How to Save Money

Unless you’re one of those blessed individuals who has managed to eke out a successful business from their home (or just found an employer who’s content with never seeing their employees), you’ll probably have to commute to work. And though the chances are good that your job will more than cover the costs of that commute, doing so each day of the week, month after month, will invariably take a big bite out of your savings.

Fret not. True, you could just take your car to work every day and suffer the gas charges, but doing so is rather silly. There are tons of ways to save cash on that daily commute, and though some may not prove as efficient as a car and force you to get up earlier they’ll also keep your bank account nice and robust.

1.) Your first option, though it’s not open to everyone, is to walk or bike to work. If you live in the same town or city where you work you may just be able to get there on foot. And though you can’t do this every day you can certainly pull it off seven or eight months of the year, earning yourself a nice health boost in the process.

2.) Car pool. This option gets you to work in the same amount of time and may save you gas money three or four days of the week. It’s only a viable option, however, so long as you have co-workers living nearby. If not you’ll either have to do a lot of convincing or offer to drive the car every day, in which case you may be able to convince your friends to cough up some of their dough to pay for gas. Not as effective, perhaps, but still better than nothing.

3.) Drive with your spouse. Again, not an option for everyone, but those blessed with a significant other can save money by using one car rather than two. Beware arguments over vehicle rights during the day, however.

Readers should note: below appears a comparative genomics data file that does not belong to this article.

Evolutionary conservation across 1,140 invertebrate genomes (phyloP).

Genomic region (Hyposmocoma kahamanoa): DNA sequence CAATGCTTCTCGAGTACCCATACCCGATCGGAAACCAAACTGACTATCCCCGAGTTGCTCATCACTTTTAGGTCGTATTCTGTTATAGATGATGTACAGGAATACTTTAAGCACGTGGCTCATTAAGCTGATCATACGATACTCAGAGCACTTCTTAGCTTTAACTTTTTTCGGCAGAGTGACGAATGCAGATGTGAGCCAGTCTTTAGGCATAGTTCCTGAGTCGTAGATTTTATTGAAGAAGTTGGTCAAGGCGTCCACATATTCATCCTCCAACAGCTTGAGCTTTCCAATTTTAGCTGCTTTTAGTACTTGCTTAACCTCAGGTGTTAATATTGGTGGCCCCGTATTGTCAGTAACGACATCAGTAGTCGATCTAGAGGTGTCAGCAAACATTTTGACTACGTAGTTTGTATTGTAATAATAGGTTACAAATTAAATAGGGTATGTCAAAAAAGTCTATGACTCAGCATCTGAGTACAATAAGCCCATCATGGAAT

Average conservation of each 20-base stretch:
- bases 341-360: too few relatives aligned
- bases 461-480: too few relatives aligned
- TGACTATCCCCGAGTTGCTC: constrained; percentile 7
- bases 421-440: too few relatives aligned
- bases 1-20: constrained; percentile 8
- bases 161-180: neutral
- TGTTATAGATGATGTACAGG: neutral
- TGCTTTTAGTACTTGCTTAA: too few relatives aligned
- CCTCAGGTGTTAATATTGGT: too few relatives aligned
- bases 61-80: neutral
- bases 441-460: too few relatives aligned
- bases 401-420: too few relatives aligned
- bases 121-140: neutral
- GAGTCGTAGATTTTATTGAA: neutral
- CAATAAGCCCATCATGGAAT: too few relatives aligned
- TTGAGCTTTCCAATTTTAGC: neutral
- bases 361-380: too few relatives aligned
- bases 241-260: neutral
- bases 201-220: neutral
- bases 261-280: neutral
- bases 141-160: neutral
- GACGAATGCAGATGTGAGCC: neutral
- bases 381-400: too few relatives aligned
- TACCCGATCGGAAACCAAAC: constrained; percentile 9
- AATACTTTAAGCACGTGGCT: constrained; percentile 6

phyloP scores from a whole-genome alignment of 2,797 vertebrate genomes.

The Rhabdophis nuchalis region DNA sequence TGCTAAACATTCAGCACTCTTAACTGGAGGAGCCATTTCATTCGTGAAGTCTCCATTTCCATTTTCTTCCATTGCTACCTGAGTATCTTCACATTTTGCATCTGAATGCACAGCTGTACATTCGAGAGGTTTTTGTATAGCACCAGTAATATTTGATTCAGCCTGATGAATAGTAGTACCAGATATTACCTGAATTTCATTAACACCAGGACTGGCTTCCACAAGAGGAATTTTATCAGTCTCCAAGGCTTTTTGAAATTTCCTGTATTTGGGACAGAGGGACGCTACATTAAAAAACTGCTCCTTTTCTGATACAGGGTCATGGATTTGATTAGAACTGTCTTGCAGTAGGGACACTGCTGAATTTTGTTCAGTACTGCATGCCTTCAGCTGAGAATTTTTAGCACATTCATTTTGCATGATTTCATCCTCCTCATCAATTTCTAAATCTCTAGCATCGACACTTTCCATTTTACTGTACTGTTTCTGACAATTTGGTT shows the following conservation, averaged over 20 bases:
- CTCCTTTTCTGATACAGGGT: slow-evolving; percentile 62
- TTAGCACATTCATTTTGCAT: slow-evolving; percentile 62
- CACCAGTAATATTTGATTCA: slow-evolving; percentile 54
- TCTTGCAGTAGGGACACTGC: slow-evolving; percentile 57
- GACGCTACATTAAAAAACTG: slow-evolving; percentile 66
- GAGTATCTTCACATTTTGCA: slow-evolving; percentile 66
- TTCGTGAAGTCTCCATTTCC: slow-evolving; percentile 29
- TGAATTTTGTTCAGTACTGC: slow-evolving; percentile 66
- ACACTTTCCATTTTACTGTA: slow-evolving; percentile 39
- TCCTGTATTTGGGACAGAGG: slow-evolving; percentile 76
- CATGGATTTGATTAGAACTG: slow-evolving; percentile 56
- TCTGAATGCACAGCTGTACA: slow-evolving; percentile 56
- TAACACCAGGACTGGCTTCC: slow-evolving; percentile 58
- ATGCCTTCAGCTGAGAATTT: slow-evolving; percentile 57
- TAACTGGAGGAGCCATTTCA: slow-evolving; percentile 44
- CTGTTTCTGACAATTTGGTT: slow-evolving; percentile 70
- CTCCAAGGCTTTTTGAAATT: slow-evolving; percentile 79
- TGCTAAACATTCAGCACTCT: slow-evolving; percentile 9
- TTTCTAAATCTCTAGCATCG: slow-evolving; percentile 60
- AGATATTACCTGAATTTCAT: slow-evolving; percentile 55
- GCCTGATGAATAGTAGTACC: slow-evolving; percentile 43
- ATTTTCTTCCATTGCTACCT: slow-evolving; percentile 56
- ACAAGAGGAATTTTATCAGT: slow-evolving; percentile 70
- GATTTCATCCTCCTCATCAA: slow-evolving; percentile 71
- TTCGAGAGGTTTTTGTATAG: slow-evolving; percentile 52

4.) Take the bus. A relatively cheap option, though you’ll have to get up rather early to ensure you get to work on time. Buses can also prove somewhat unreliable in bad weather. All that said, buses are great for catching up on work, reading or just napping before your shift starts.

5.) Take the train. A bit more expensive than the bus but possibly your only option, and a great one at that as trains will get you to your destination more quickly. They’re sometimes limited in their range, however, so be prepared to transfer to a bus or walk.

6.) And, last, if you MUST use a car, try to make your trips as cheap as possible. Collect coupons related to car maintenance on a regular basis, buy gas when prices are dipping and purchase a vehicle that’s a) not been used much and b) won’t suck up gas too quickly. The result may not run as fast as you’d prefer, but you’ll still save in the long run.

Unfortunately the end result of saving money will be a bit of inconvenience to yourself. So long as you’re willing to invest some time in your commute, however, you’ll end your days with a fatter wallet.